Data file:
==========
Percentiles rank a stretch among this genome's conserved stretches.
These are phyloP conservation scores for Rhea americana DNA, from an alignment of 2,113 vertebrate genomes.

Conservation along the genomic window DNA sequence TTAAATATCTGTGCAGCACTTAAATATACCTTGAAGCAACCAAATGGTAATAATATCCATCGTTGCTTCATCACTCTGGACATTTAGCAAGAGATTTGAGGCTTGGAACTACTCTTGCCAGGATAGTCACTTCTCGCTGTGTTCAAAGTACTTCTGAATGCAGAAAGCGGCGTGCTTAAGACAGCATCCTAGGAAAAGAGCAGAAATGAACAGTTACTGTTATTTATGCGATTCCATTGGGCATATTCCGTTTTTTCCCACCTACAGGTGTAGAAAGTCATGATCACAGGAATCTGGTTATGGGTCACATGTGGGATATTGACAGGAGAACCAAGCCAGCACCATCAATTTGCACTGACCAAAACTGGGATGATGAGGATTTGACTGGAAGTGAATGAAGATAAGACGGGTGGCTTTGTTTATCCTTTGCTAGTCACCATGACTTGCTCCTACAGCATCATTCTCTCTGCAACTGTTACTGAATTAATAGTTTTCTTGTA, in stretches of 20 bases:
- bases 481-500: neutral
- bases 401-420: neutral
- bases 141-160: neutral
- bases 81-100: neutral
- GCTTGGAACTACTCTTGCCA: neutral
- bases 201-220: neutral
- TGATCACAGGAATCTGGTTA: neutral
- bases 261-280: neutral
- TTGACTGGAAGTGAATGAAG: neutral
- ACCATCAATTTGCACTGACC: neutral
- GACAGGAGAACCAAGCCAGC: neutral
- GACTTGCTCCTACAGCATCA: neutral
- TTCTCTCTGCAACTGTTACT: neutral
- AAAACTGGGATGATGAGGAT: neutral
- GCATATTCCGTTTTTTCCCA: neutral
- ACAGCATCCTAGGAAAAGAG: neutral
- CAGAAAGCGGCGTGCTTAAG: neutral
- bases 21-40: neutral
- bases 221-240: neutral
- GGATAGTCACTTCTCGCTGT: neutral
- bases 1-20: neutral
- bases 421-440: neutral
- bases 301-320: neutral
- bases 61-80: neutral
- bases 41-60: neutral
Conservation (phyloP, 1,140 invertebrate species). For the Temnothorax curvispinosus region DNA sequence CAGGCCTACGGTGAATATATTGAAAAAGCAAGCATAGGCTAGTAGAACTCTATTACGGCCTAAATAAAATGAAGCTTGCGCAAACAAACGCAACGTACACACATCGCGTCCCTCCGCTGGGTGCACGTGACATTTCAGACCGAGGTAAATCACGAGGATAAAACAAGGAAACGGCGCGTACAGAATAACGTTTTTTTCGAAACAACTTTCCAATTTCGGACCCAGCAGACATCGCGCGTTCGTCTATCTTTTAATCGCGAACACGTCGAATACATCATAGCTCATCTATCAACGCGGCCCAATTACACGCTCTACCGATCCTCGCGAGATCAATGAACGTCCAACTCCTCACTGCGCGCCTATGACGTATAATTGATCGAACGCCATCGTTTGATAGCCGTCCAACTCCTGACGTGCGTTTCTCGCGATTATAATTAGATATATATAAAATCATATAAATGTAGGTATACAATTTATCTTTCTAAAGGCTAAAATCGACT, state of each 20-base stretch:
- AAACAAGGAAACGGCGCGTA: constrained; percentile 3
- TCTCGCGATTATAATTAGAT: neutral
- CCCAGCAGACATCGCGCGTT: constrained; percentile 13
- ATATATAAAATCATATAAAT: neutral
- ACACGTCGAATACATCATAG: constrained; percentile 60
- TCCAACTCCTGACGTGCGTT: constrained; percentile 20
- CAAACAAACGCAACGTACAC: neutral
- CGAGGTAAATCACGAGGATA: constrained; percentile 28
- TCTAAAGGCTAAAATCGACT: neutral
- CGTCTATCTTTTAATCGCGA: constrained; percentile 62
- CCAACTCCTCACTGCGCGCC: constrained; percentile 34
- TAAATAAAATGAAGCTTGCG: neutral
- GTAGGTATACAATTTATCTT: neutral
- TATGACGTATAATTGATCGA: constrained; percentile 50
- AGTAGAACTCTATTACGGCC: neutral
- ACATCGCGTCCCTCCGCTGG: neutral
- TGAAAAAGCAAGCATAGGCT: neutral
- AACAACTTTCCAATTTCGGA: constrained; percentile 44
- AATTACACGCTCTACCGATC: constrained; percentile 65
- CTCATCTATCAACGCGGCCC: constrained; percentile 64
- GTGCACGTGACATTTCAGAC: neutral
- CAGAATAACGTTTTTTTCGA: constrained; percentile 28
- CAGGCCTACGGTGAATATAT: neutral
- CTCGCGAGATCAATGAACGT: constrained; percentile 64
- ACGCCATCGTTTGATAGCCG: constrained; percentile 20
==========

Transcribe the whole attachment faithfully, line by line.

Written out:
Percentiles rank a stretch among this genome's conserved stretches.
These are phyloP conservation scores for Rhea americana DNA, from an alignment of 2,113 vertebrate genomes.

Conservation along the genomic window DNA sequence TTAAATATCTGTGCAGCACTTAAATATACCTTGAAGCAACCAAATGGTAATAATATCCATCGTTGCTTCATCACTCTGGACATTTAGCAAGAGATTTGAGGCTTGGAACTACTCTTGCCAGGATAGTCACTTCTCGCTGTGTTCAAAGTACTTCTGAATGCAGAAAGCGGCGTGCTTAAGACAGCATCCTAGGAAAAGAGCAGAAATGAACAGTTACTGTTATTTATGCGATTCCATTGGGCATATTCCGTTTTTTCCCACCTACAGGTGTAGAAAGTCATGATCACAGGAATCTGGTTATGGGTCACATGTGGGATATTGACAGGAGAACCAAGCCAGCACCATCAATTTGCACTGACCAAAACTGGGATGATGAGGATTTGACTGGAAGTGAATGAAGATAAGACGGGTGGCTTTGTTTATCCTTTGCTAGTCACCATGACTTGCTCCTACAGCATCATTCTCTCTGCAACTGTTACTGAATTAATAGTTTTCTTGTA, in stretches of 20 bases:
- bases 481-500: neutral
- bases 401-420: neutral
- bases 141-160: neutral
- bases 81-100: neutral
- GCTTGGAACTACTCTTGCCA: neutral
- bases 201-220: neutral
- TGATCACAGGAATCTGGTTA: neutral
- bases 261-280: neutral
- TTGACTGGAAGTGAATGAAG: neutral
- ACCATCAATTTGCACTGACC: neutral
- GACAGGAGAACCAAGCCAGC: neutral
- GACTTGCTCCTACAGCATCA: neutral
- TTCTCTCTGCAACTGTTACT: neutral
- AAAACTGGGATGATGAGGAT: neutral
- GCATATTCCGTTTTTTCCCA: neutral
- ACAGCATCCTAGGAAAAGAG: neutral
- CAGAAAGCGGCGTGCTTAAG: neutral
- bases 21-40: neutral
- bases 221-240: neutral
- GGATAGTCACTTCTCGCTGT: neutral
- bases 1-20: neutral
- bases 421-440: neutral
- bases 301-320: neutral
- bases 61-80: neutral
- bases 41-60: neutral
Conservation (phyloP, 1,140 invertebrate species). For the Temnothorax curvispinosus region DNA sequence CAGGCCTACGGTGAATATATTGAAAAAGCAAGCATAGGCTAGTAGAACTCTATTACGGCCTAAATAAAATGAAGCTTGCGCAAACAAACGCAACGTACACACATCGCGTCCCTCCGCTGGGTGCACGTGACATTTCAGACCGAGGTAAATCACGAGGATAAAACAAGGAAACGGCGCGTACAGAATAACGTTTTTTTCGAAACAACTTTCCAATTTCGGACCCAGCAGACATCGCGCGTTCGTCTATCTTTTAATCGCGAACACGTCGAATACATCATAGCTCATCTATCAACGCGGCCCAATTACACGCTCTACCGATCCTCGCGAGATCAATGAACGTCCAACTCCTCACTGCGCGCCTATGACGTATAATTGATCGAACGCCATCGTTTGATAGCCGTCCAACTCCTGACGTGCGTTTCTCGCGATTATAATTAGATATATATAAAATCATATAAATGTAGGTATACAATTTATCTTTCTAAAGGCTAAAATCGACT, state of each 20-base stretch:
- AAACAAGGAAACGGCGCGTA: constrained; percentile 3
- TCTCGCGATTATAATTAGAT: neutral
- CCCAGCAGACATCGCGCGTT: constrained; percentile 13
- ATATATAAAATCATATAAAT: neutral
- ACACGTCGAATACATCATAG: constrained; percentile 60
- TCCAACTCCTGACGTGCGTT: constrained; percentile 20
- CAAACAAACGCAACGTACAC: neutral
- CGAGGTAAATCACGAGGATA: constrained; percentile 28
- TCTAAAGGCTAAAATCGACT: neutral
- CGTCTATCTTTTAATCGCGA: constrained; percentile 62
- CCAACTCCTCACTGCGCGCC: constrained; percentile 34
- TAAATAAAATGAAGCTTGCG: neutral
- GTAGGTATACAATTTATCTT: neutral
- TATGACGTATAATTGATCGA: constrained; percentile 50
- AGTAGAACTCTATTACGGCC: neutral
- ACATCGCGTCCCTCCGCTGG: neutral
- TGAAAAAGCAAGCATAGGCT: neutral
- AACAACTTTCCAATTTCGGA: constrained; percentile 44
- AATTACACGCTCTACCGATC: constrained; percentile 65
- CTCATCTATCAACGCGGCCC: constrained; percentile 64
- GTGCACGTGACATTTCAGAC: neutral
- CAGAATAACGTTTTTTTCGA: constrained; percentile 28
- CAGGCCTACGGTGAATATAT: neutral
- CTCGCGAGATCAATGAACGT: constrained; percentile 64
- ACGCCATCGTTTGATAGCCG: constrained; percentile 20